Kenya has been elected as a member to the World Heritage Committee during the 24th Session of the General Assembly of State Parties in Paris.
Kenya formally ratified the 1972 Convention concerning the Protection of the World’s Cultural and Natural Heritage, also known as the “World Heritage Convention,” on Wednesday.
The country previously served on the World Heritage Committee for a term of four years from 2005 to 2009 and has since maintained an active role in promoting the objectives of the 1972 Convention.
Aisha Jumwa, Cabinet Secretary Ministry of Gender, Culture, Arts and Heritage who led the Kenyan delegation, noted that the election underscores Kenya’s dedication to cultural and heritage conservation as evidenced in its nomination and subsequent listing of 7 properties of Outstanding Universal Value (OUV), on the World Heritage List.
Among the properties, four are cultural sites which include Lamu Old Town, the Sacred Mijikenda Kaya Forests, Fort Jesus, and Thimlich Ohinga Archeological Site while three are natural sites which include the Lake Turkana National Parks, Mount Kenya National Park, and Kenya Lake System in the Great rift Valley.
The CS highlighted ongoing efforts by the National Museums of Kenya to secure the inscription of its eighth world heritage property (the Historical town and archeological site of Gedi), whose file was finalized with support from the Oman Funds Trust in collaboration with the World Heritage, and officially submitted in January 2023.
The technical evaluation mission to Kenya on the item took place in September 2023. The Advisory Bodies have examined the file and have invited Kenya to an evaluation review panel meeting with ICOMOS on Saturday, 25th November 2023.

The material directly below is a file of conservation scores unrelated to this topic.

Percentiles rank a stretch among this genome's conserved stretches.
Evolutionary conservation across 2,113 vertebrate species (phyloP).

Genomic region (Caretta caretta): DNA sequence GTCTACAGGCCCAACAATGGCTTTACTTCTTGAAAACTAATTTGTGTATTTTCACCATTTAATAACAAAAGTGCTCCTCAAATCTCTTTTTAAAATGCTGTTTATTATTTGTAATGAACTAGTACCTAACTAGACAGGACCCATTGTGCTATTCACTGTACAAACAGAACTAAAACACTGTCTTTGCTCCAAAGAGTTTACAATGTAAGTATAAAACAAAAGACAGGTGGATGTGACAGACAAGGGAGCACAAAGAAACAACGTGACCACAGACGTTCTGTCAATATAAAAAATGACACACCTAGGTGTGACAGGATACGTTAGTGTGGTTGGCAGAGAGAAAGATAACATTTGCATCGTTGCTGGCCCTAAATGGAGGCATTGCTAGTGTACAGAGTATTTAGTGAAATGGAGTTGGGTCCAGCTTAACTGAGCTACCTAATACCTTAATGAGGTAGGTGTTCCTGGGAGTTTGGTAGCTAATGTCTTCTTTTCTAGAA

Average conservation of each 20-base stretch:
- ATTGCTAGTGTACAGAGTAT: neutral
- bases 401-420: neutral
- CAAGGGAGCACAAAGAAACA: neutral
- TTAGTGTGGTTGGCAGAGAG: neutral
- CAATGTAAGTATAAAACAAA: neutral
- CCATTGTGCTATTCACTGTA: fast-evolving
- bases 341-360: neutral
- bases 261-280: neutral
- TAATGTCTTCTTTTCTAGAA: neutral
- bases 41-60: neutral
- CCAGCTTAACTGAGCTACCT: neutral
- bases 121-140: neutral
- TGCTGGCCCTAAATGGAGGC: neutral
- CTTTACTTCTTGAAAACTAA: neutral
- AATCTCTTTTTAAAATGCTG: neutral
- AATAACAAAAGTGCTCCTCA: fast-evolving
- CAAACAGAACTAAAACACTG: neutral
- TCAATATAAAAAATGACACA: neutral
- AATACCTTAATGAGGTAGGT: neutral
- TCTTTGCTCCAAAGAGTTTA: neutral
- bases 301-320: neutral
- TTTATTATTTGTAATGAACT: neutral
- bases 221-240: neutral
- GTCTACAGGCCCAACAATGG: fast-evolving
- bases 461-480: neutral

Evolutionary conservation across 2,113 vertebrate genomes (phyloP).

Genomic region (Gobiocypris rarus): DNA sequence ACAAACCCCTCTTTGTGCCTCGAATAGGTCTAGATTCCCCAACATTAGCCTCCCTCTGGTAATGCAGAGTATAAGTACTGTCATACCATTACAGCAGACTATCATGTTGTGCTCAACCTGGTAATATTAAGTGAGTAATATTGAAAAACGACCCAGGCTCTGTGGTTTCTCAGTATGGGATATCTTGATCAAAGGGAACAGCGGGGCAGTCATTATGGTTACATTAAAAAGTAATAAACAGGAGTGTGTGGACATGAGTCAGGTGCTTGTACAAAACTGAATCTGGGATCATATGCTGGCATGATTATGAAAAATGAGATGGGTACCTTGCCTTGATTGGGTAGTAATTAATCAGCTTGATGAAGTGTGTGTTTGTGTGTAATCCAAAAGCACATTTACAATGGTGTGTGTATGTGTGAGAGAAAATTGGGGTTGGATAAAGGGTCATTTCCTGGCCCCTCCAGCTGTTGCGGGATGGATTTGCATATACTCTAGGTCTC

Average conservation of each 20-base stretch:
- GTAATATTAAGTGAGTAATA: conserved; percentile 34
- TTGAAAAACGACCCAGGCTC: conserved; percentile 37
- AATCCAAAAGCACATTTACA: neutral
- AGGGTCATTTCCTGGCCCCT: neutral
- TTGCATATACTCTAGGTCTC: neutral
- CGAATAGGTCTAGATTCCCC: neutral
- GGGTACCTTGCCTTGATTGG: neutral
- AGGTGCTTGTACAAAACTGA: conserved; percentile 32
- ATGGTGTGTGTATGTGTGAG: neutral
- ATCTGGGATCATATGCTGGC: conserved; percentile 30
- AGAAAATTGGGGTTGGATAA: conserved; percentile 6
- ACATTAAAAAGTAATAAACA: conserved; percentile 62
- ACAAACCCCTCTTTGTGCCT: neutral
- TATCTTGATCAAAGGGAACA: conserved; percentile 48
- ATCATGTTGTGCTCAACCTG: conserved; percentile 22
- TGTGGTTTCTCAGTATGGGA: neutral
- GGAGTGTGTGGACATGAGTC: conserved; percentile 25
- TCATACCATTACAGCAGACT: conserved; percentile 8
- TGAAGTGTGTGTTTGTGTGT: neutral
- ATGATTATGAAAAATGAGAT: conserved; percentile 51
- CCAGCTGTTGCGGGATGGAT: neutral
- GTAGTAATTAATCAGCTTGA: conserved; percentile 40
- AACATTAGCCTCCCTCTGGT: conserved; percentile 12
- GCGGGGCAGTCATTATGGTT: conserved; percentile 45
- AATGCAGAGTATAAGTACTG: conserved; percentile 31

Kenya has also revised its tentative list currently with 17 sites on the World Heritage Tentative List which it has deposited at the world heritage center at UNESCO.
CS Jumwa thanked UNESCO and the international community for the generous support towards the conservation and protection of its world heritage properties.
The World Heritage Committee, during the Bahrain session in 2018, listed Lake Turkana National Parks on the World Heritage List in Danger. Factors such as the impacts of the Gilgel Gibe 3 Dam and the Kuraz Sugar Project in Ethiopia on the Lake Basin, along with the threats of poaching and encroachment leading to declines in wildlife populations, were cited as endangering the Outstanding Universal Value (OUV) of the property.
Kenya recently submitted a Desired State of Conservation plan (DSCOR) for Lake Turkana National Parks and is awaiting information from the World Heritage Centre on the next steps. These deliberate and sustained efforts by Kenya underscore the nation’s commitment to conserve and protect its natural and cultural heritage, aligning with the vision of the World Heritage Convention.
The CS however affirmed that the inclusion of Kenya in the influential committee, under the leadership of President William Ruto, is a commitment that Kenya takes seriously and pledges to meet the expectations of the supportive international community.